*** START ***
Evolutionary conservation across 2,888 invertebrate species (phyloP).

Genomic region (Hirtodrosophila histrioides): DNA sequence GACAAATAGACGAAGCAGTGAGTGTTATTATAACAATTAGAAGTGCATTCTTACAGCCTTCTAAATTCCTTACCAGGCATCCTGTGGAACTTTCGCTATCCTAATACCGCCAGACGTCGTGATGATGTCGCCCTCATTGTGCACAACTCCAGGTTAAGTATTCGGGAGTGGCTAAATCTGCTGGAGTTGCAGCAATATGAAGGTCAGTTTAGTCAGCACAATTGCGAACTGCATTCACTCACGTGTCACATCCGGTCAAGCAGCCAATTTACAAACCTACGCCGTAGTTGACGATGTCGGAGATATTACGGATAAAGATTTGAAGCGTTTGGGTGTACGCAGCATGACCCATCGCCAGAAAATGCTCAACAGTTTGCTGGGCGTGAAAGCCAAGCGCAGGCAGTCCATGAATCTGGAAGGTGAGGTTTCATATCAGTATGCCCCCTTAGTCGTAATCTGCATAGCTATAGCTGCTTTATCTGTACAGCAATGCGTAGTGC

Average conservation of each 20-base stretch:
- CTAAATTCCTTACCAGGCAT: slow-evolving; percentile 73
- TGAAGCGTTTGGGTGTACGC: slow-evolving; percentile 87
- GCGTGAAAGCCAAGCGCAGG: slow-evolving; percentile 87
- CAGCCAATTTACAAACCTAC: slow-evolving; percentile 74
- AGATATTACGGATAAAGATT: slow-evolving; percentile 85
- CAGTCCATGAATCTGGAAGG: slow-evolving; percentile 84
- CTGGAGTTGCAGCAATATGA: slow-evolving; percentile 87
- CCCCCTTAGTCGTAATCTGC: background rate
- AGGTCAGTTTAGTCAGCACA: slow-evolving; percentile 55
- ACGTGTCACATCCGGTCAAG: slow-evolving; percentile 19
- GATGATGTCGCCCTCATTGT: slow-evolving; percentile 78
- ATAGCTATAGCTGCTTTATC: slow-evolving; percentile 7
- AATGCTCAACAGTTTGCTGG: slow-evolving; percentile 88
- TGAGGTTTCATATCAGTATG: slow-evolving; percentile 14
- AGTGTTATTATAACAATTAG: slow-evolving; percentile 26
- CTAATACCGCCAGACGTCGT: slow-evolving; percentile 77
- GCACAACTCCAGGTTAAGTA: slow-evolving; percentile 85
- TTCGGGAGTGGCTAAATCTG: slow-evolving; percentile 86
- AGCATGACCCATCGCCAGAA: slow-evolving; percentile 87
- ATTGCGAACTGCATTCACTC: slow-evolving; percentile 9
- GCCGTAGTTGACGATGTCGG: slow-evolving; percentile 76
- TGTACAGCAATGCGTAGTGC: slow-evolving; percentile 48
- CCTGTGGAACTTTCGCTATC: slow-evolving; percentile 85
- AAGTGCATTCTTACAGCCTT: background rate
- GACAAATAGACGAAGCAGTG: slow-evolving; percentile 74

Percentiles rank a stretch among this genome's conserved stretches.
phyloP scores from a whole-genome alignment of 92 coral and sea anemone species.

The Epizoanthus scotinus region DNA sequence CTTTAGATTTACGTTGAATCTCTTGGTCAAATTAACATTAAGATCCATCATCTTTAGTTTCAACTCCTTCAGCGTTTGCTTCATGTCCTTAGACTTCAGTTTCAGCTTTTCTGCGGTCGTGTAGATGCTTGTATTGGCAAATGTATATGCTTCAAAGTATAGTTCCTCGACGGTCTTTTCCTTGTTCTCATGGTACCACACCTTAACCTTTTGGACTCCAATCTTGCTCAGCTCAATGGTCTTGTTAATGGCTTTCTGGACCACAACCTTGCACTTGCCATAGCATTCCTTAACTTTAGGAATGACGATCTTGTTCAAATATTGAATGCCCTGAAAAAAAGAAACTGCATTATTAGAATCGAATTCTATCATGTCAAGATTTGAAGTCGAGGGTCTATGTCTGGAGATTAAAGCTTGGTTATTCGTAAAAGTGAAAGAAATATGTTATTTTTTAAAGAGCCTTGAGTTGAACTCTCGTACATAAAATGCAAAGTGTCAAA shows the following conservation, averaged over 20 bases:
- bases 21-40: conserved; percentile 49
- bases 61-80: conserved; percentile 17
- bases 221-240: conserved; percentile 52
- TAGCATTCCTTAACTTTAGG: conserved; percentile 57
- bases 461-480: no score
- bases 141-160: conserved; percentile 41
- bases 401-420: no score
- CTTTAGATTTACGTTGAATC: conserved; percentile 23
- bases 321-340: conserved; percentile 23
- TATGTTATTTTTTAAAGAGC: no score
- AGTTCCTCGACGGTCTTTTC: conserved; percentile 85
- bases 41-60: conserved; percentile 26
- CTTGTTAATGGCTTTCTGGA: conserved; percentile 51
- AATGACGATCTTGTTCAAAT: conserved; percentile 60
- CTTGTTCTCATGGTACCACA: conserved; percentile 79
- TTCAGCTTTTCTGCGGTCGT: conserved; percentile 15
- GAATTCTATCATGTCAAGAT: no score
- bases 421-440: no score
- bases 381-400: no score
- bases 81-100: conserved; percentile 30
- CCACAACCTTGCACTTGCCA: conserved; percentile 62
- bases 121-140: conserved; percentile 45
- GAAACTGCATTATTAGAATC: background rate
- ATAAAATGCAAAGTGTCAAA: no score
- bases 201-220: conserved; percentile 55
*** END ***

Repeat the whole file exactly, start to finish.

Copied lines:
Evolutionary conservation across 2,888 invertebrate species (phyloP).

Genomic region (Hirtodrosophila histrioides): DNA sequence GACAAATAGACGAAGCAGTGAGTGTTATTATAACAATTAGAAGTGCATTCTTACAGCCTTCTAAATTCCTTACCAGGCATCCTGTGGAACTTTCGCTATCCTAATACCGCCAGACGTCGTGATGATGTCGCCCTCATTGTGCACAACTCCAGGTTAAGTATTCGGGAGTGGCTAAATCTGCTGGAGTTGCAGCAATATGAAGGTCAGTTTAGTCAGCACAATTGCGAACTGCATTCACTCACGTGTCACATCCGGTCAAGCAGCCAATTTACAAACCTACGCCGTAGTTGACGATGTCGGAGATATTACGGATAAAGATTTGAAGCGTTTGGGTGTACGCAGCATGACCCATCGCCAGAAAATGCTCAACAGTTTGCTGGGCGTGAAAGCCAAGCGCAGGCAGTCCATGAATCTGGAAGGTGAGGTTTCATATCAGTATGCCCCCTTAGTCGTAATCTGCATAGCTATAGCTGCTTTATCTGTACAGCAATGCGTAGTGC

Average conservation of each 20-base stretch:
- CTAAATTCCTTACCAGGCAT: slow-evolving; percentile 73
- TGAAGCGTTTGGGTGTACGC: slow-evolving; percentile 87
- GCGTGAAAGCCAAGCGCAGG: slow-evolving; percentile 87
- CAGCCAATTTACAAACCTAC: slow-evolving; percentile 74
- AGATATTACGGATAAAGATT: slow-evolving; percentile 85
- CAGTCCATGAATCTGGAAGG: slow-evolving; percentile 84
- CTGGAGTTGCAGCAATATGA: slow-evolving; percentile 87
- CCCCCTTAGTCGTAATCTGC: background rate
- AGGTCAGTTTAGTCAGCACA: slow-evolving; percentile 55
- ACGTGTCACATCCGGTCAAG: slow-evolving; percentile 19
- GATGATGTCGCCCTCATTGT: slow-evolving; percentile 78
- ATAGCTATAGCTGCTTTATC: slow-evolving; percentile 7
- AATGCTCAACAGTTTGCTGG: slow-evolving; percentile 88
- TGAGGTTTCATATCAGTATG: slow-evolving; percentile 14
- AGTGTTATTATAACAATTAG: slow-evolving; percentile 26
- CTAATACCGCCAGACGTCGT: slow-evolving; percentile 77
- GCACAACTCCAGGTTAAGTA: slow-evolving; percentile 85
- TTCGGGAGTGGCTAAATCTG: slow-evolving; percentile 86
- AGCATGACCCATCGCCAGAA: slow-evolving; percentile 87
- ATTGCGAACTGCATTCACTC: slow-evolving; percentile 9
- GCCGTAGTTGACGATGTCGG: slow-evolving; percentile 76
- TGTACAGCAATGCGTAGTGC: slow-evolving; percentile 48
- CCTGTGGAACTTTCGCTATC: slow-evolving; percentile 85
- AAGTGCATTCTTACAGCCTT: background rate
- GACAAATAGACGAAGCAGTG: slow-evolving; percentile 74

Percentiles rank a stretch among this genome's conserved stretches.
phyloP scores from a whole-genome alignment of 92 coral and sea anemone species.

The Epizoanthus scotinus region DNA sequence CTTTAGATTTACGTTGAATCTCTTGGTCAAATTAACATTAAGATCCATCATCTTTAGTTTCAACTCCTTCAGCGTTTGCTTCATGTCCTTAGACTTCAGTTTCAGCTTTTCTGCGGTCGTGTAGATGCTTGTATTGGCAAATGTATATGCTTCAAAGTATAGTTCCTCGACGGTCTTTTCCTTGTTCTCATGGTACCACACCTTAACCTTTTGGACTCCAATCTTGCTCAGCTCAATGGTCTTGTTAATGGCTTTCTGGACCACAACCTTGCACTTGCCATAGCATTCCTTAACTTTAGGAATGACGATCTTGTTCAAATATTGAATGCCCTGAAAAAAAGAAACTGCATTATTAGAATCGAATTCTATCATGTCAAGATTTGAAGTCGAGGGTCTATGTCTGGAGATTAAAGCTTGGTTATTCGTAAAAGTGAAAGAAATATGTTATTTTTTAAAGAGCCTTGAGTTGAACTCTCGTACATAAAATGCAAAGTGTCAAA shows the following conservation, averaged over 20 bases:
- bases 21-40: conserved; percentile 49
- bases 61-80: conserved; percentile 17
- bases 221-240: conserved; percentile 52
- TAGCATTCCTTAACTTTAGG: conserved; percentile 57
- bases 461-480: no score
- bases 141-160: conserved; percentile 41
- bases 401-420: no score
- CTTTAGATTTACGTTGAATC: conserved; percentile 23
- bases 321-340: conserved; percentile 23
- TATGTTATTTTTTAAAGAGC: no score
- AGTTCCTCGACGGTCTTTTC: conserved; percentile 85
- bases 41-60: conserved; percentile 26
- CTTGTTAATGGCTTTCTGGA: conserved; percentile 51
- AATGACGATCTTGTTCAAAT: conserved; percentile 60
- CTTGTTCTCATGGTACCACA: conserved; percentile 79
- TTCAGCTTTTCTGCGGTCGT: conserved; percentile 15
- GAATTCTATCATGTCAAGAT: no score
- bases 421-440: no score
- bases 381-400: no score
- bases 81-100: conserved; percentile 30
- CCACAACCTTGCACTTGCCA: conserved; percentile 62
- bases 121-140: conserved; percentile 45
- GAAACTGCATTATTAGAATC: background rate
- ATAAAATGCAAAGTGTCAAA: no score
- bases 201-220: conserved; percentile 55